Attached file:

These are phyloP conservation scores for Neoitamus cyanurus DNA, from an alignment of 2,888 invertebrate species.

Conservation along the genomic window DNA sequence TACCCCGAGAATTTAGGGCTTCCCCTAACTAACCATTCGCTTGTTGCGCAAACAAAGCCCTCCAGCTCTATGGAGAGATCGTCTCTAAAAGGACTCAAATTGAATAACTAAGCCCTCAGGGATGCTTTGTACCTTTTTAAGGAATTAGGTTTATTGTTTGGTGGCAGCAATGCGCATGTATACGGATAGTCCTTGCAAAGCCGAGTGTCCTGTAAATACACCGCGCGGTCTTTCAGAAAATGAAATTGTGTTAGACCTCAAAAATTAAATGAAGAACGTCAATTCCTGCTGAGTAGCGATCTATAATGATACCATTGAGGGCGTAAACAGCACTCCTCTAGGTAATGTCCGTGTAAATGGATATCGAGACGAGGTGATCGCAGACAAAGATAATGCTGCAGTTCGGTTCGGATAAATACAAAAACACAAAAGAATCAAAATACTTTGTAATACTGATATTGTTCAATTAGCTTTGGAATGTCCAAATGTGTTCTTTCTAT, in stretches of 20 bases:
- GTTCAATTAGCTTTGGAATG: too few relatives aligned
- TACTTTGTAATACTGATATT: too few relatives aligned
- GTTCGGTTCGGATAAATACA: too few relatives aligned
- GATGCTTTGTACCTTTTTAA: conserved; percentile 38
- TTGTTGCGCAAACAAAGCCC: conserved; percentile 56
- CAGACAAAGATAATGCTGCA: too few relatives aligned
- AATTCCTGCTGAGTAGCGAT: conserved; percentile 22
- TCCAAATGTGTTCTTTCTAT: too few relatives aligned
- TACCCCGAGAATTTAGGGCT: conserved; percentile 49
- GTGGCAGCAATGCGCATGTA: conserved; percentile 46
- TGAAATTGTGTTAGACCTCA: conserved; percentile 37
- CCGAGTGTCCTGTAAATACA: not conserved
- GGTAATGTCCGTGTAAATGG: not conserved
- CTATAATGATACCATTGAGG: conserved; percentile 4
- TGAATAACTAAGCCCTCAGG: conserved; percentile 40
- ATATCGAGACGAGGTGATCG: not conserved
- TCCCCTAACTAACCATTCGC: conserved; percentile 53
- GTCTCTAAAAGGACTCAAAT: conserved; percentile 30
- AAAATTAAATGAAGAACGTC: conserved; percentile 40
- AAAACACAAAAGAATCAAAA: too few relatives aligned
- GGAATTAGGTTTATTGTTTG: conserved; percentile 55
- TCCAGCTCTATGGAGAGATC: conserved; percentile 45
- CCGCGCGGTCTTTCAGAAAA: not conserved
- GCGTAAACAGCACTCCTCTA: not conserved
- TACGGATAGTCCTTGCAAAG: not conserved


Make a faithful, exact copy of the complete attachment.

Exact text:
These are phyloP conservation scores for Neoitamus cyanurus DNA, from an alignment of 2,888 invertebrate species.

Conservation along the genomic window DNA sequence TACCCCGAGAATTTAGGGCTTCCCCTAACTAACCATTCGCTTGTTGCGCAAACAAAGCCCTCCAGCTCTATGGAGAGATCGTCTCTAAAAGGACTCAAATTGAATAACTAAGCCCTCAGGGATGCTTTGTACCTTTTTAAGGAATTAGGTTTATTGTTTGGTGGCAGCAATGCGCATGTATACGGATAGTCCTTGCAAAGCCGAGTGTCCTGTAAATACACCGCGCGGTCTTTCAGAAAATGAAATTGTGTTAGACCTCAAAAATTAAATGAAGAACGTCAATTCCTGCTGAGTAGCGATCTATAATGATACCATTGAGGGCGTAAACAGCACTCCTCTAGGTAATGTCCGTGTAAATGGATATCGAGACGAGGTGATCGCAGACAAAGATAATGCTGCAGTTCGGTTCGGATAAATACAAAAACACAAAAGAATCAAAATACTTTGTAATACTGATATTGTTCAATTAGCTTTGGAATGTCCAAATGTGTTCTTTCTAT, in stretches of 20 bases:
- GTTCAATTAGCTTTGGAATG: too few relatives aligned
- TACTTTGTAATACTGATATT: too few relatives aligned
- GTTCGGTTCGGATAAATACA: too few relatives aligned
- GATGCTTTGTACCTTTTTAA: conserved; percentile 38
- TTGTTGCGCAAACAAAGCCC: conserved; percentile 56
- CAGACAAAGATAATGCTGCA: too few relatives aligned
- AATTCCTGCTGAGTAGCGAT: conserved; percentile 22
- TCCAAATGTGTTCTTTCTAT: too few relatives aligned
- TACCCCGAGAATTTAGGGCT: conserved; percentile 49
- GTGGCAGCAATGCGCATGTA: conserved; percentile 46
- TGAAATTGTGTTAGACCTCA: conserved; percentile 37
- CCGAGTGTCCTGTAAATACA: not conserved
- GGTAATGTCCGTGTAAATGG: not conserved
- CTATAATGATACCATTGAGG: conserved; percentile 4
- TGAATAACTAAGCCCTCAGG: conserved; percentile 40
- ATATCGAGACGAGGTGATCG: not conserved
- TCCCCTAACTAACCATTCGC: conserved; percentile 53
- GTCTCTAAAAGGACTCAAAT: conserved; percentile 30
- AAAATTAAATGAAGAACGTC: conserved; percentile 40
- AAAACACAAAAGAATCAAAA: too few relatives aligned
- GGAATTAGGTTTATTGTTTG: conserved; percentile 55
- TCCAGCTCTATGGAGAGATC: conserved; percentile 45
- CCGCGCGGTCTTTCAGAAAA: not conserved
- GCGTAAACAGCACTCCTCTA: not conserved
- TACGGATAGTCCTTGCAAAG: not conserved